The report stated that China’s nuclear warhead arsenal is expanding significantly, with the number of ICBM warheads capable of threatening the United States expected to grow to “well over 100 in the next 15 years.”
ICBM levels have increased sharply since the Pentagon’s latest annual report to Congress on the Chinese military was published in March. The Pentagon report listed the deployment of less than 10 each for the new hard-to-locate road mobile DF-31 and DF-31A ICBMs.
The NASIC report, released last week, stated that China has now deployed less than 15 each of the DF-31 and DF-31A.
“In just over two months U.S. intelligence community estimates have China’s ICBMs increasing by 25 percent. That’s a formidable rate of growth,” said Richard Fisher, a specialist on the Chinese military with the International Assessment and Strategy Center.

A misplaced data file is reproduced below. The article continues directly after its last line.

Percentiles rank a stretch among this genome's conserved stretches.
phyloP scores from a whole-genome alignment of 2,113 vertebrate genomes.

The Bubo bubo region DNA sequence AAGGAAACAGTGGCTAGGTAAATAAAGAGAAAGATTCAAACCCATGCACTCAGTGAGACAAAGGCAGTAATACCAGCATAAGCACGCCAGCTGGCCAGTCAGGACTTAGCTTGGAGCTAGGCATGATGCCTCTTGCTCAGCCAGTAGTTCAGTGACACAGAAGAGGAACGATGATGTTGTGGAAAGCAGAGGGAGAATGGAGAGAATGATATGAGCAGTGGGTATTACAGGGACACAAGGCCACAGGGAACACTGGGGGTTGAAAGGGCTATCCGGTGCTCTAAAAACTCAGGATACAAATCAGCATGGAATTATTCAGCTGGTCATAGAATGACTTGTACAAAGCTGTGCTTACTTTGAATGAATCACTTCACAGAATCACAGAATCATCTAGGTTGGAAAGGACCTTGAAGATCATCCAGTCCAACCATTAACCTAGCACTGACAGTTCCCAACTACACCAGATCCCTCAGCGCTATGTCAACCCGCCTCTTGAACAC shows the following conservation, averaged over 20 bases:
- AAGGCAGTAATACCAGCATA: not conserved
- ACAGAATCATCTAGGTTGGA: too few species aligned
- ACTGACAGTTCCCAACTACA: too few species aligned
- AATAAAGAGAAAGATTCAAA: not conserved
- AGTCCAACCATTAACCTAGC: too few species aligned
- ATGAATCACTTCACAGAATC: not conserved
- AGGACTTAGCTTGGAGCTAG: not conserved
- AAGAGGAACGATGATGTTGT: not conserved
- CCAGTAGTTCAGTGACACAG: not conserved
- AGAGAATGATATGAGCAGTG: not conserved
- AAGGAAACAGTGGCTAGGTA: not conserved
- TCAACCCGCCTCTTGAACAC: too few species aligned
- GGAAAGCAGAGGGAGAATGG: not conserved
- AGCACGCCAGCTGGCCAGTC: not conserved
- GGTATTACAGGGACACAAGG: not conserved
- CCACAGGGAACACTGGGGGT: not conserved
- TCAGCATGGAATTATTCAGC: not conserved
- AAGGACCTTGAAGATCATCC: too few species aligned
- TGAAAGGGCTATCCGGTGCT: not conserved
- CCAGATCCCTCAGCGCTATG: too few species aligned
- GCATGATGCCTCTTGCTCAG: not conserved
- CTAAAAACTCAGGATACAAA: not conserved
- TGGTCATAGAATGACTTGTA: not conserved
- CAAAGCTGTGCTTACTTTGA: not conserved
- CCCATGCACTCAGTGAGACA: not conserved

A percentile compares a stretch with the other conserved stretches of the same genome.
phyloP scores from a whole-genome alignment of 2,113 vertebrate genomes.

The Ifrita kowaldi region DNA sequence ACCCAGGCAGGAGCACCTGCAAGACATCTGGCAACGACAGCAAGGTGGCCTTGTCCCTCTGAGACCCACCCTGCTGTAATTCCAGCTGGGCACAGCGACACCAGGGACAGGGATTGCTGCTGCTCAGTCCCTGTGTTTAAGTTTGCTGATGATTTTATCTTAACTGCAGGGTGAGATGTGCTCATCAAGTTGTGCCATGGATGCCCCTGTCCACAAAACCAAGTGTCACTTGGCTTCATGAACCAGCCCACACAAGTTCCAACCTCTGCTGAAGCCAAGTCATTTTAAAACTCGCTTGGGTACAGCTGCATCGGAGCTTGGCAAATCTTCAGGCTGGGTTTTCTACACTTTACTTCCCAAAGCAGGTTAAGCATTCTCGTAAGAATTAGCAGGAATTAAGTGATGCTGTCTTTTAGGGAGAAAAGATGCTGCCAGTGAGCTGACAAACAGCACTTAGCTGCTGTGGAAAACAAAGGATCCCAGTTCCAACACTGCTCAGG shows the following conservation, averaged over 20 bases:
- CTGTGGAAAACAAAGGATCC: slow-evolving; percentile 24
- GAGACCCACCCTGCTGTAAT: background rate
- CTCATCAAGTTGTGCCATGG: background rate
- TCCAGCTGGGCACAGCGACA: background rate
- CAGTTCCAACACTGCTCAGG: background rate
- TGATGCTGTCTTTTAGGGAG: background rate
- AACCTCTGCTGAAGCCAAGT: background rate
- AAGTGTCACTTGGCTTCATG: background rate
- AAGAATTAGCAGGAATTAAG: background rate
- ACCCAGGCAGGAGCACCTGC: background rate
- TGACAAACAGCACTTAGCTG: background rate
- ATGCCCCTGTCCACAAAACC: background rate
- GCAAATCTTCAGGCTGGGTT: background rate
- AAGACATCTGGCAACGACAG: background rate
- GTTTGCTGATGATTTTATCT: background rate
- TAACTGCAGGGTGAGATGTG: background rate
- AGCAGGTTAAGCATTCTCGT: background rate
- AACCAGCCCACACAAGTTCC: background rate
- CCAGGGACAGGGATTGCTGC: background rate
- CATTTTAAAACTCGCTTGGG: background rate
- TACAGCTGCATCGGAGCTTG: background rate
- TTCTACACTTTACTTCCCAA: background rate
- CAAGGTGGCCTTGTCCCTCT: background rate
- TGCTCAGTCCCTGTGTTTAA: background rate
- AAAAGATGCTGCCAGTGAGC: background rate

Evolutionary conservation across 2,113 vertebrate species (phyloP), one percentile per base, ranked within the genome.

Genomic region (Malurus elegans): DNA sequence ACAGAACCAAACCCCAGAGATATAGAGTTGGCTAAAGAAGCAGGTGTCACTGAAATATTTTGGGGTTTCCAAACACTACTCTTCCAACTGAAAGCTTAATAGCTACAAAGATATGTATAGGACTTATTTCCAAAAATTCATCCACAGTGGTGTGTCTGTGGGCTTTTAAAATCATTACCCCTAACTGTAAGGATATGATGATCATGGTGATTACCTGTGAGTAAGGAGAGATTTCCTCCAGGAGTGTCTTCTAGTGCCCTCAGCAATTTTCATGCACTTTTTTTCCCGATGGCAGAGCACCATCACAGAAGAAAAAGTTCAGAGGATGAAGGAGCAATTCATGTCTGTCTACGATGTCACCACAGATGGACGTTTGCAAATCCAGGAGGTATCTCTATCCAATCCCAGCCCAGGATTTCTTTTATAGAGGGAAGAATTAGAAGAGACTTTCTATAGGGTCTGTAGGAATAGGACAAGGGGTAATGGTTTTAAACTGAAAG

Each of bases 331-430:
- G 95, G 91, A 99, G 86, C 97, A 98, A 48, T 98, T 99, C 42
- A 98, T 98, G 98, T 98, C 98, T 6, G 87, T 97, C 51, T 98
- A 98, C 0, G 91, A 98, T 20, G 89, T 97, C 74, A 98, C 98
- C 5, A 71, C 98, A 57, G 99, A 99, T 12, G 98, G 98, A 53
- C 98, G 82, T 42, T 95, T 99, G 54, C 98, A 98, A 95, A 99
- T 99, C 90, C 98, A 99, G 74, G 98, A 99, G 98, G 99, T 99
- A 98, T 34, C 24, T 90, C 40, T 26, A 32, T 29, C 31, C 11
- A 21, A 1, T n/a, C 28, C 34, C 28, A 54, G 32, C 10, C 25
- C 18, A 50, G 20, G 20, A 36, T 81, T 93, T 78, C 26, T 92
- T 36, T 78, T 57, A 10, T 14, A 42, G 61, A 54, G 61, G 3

Overall, the Pentagon report lists China as having 40 landbased missiles capable of reaching the United States, while the NASIC report lists about 50 missiles with that range.
Russia continued to expand its strategic nuclear missile forces, with the report disclosing that the number of 10-warhead SS-18 ICBMs increased from 79 to 104, with a jump of 250 warheads on the SS-18 alone. Other Russian missile developments include development of a new SS-27 variant with multiple warheads and a new hypersonic missile stage “to allow Russian strategic missiles to penetrate missile defense systems.”
The Pentagon recently announced that its next budget includes a cut of $1.5 billion in missile defense funding. Defense Secretary Robert M. Gates has said the number of ground-based interceptors would be capped at 30. In the past, the Pentagon has said that there was a need for 44 interceptors. bers of the U.S. military contacted Inside the Ring last week to express concerns about the Pentagon and White House response to the killing of an Army recruiter in Little Rock and the wounding of a second private by a Muslim convert, who was reportedly under FBI surveillance.
The attack has been met with relative silence at the Pentagon and White House.
The callers noted, by contrast, that the recent murder of Dr. George Tiller, a doctor who performed late-term abortions, was condemned by President Obama in a White House statement issued on May 31.